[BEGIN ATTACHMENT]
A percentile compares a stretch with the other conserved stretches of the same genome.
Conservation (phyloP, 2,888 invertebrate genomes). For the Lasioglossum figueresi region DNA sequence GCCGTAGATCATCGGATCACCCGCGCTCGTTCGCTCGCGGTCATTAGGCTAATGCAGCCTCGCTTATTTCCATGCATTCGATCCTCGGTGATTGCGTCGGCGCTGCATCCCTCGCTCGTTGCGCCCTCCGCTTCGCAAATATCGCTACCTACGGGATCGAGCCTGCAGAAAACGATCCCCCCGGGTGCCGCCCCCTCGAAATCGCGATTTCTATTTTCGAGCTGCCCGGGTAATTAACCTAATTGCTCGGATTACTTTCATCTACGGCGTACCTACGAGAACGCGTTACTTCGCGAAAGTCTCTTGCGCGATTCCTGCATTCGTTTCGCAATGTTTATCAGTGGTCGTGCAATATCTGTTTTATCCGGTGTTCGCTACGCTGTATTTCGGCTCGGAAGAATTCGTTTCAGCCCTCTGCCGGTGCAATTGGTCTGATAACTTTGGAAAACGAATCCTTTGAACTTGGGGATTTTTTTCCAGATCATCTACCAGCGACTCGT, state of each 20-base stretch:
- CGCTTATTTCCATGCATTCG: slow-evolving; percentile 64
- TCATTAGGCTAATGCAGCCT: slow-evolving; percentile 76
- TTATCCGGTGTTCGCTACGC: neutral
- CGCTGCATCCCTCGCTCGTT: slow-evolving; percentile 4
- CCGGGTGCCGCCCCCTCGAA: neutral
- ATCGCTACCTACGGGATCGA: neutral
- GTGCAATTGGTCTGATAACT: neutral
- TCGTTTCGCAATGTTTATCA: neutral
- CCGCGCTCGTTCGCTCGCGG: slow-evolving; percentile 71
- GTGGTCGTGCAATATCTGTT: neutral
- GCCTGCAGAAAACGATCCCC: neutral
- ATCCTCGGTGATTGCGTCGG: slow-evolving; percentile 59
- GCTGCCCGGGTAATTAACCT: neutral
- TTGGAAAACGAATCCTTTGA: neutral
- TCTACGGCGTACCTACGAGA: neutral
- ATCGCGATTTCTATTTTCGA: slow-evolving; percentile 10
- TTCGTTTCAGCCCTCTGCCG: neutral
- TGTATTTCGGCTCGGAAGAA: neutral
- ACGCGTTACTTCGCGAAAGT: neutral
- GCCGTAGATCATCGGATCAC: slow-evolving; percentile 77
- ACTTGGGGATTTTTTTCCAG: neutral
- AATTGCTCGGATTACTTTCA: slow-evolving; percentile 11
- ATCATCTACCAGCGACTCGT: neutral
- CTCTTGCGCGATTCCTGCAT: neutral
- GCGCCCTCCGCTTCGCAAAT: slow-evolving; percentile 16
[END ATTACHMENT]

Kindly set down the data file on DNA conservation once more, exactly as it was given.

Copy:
A percentile compares a stretch with the other conserved stretches of the same genome.
Conservation (phyloP, 2,888 invertebrate genomes). For the Lasioglossum figueresi region DNA sequence GCCGTAGATCATCGGATCACCCGCGCTCGTTCGCTCGCGGTCATTAGGCTAATGCAGCCTCGCTTATTTCCATGCATTCGATCCTCGGTGATTGCGTCGGCGCTGCATCCCTCGCTCGTTGCGCCCTCCGCTTCGCAAATATCGCTACCTACGGGATCGAGCCTGCAGAAAACGATCCCCCCGGGTGCCGCCCCCTCGAAATCGCGATTTCTATTTTCGAGCTGCCCGGGTAATTAACCTAATTGCTCGGATTACTTTCATCTACGGCGTACCTACGAGAACGCGTTACTTCGCGAAAGTCTCTTGCGCGATTCCTGCATTCGTTTCGCAATGTTTATCAGTGGTCGTGCAATATCTGTTTTATCCGGTGTTCGCTACGCTGTATTTCGGCTCGGAAGAATTCGTTTCAGCCCTCTGCCGGTGCAATTGGTCTGATAACTTTGGAAAACGAATCCTTTGAACTTGGGGATTTTTTTCCAGATCATCTACCAGCGACTCGT, state of each 20-base stretch:
- CGCTTATTTCCATGCATTCG: slow-evolving; percentile 64
- TCATTAGGCTAATGCAGCCT: slow-evolving; percentile 76
- TTATCCGGTGTTCGCTACGC: neutral
- CGCTGCATCCCTCGCTCGTT: slow-evolving; percentile 4
- CCGGGTGCCGCCCCCTCGAA: neutral
- ATCGCTACCTACGGGATCGA: neutral
- GTGCAATTGGTCTGATAACT: neutral
- TCGTTTCGCAATGTTTATCA: neutral
- CCGCGCTCGTTCGCTCGCGG: slow-evolving; percentile 71
- GTGGTCGTGCAATATCTGTT: neutral
- GCCTGCAGAAAACGATCCCC: neutral
- ATCCTCGGTGATTGCGTCGG: slow-evolving; percentile 59
- GCTGCCCGGGTAATTAACCT: neutral
- TTGGAAAACGAATCCTTTGA: neutral
- TCTACGGCGTACCTACGAGA: neutral
- ATCGCGATTTCTATTTTCGA: slow-evolving; percentile 10
- TTCGTTTCAGCCCTCTGCCG: neutral
- TGTATTTCGGCTCGGAAGAA: neutral
- ACGCGTTACTTCGCGAAAGT: neutral
- GCCGTAGATCATCGGATCAC: slow-evolving; percentile 77
- ACTTGGGGATTTTTTTCCAG: neutral
- AATTGCTCGGATTACTTTCA: slow-evolving; percentile 11
- ATCATCTACCAGCGACTCGT: neutral
- CTCTTGCGCGATTCCTGCAT: neutral
- GCGCCCTCCGCTTCGCAAAT: slow-evolving; percentile 16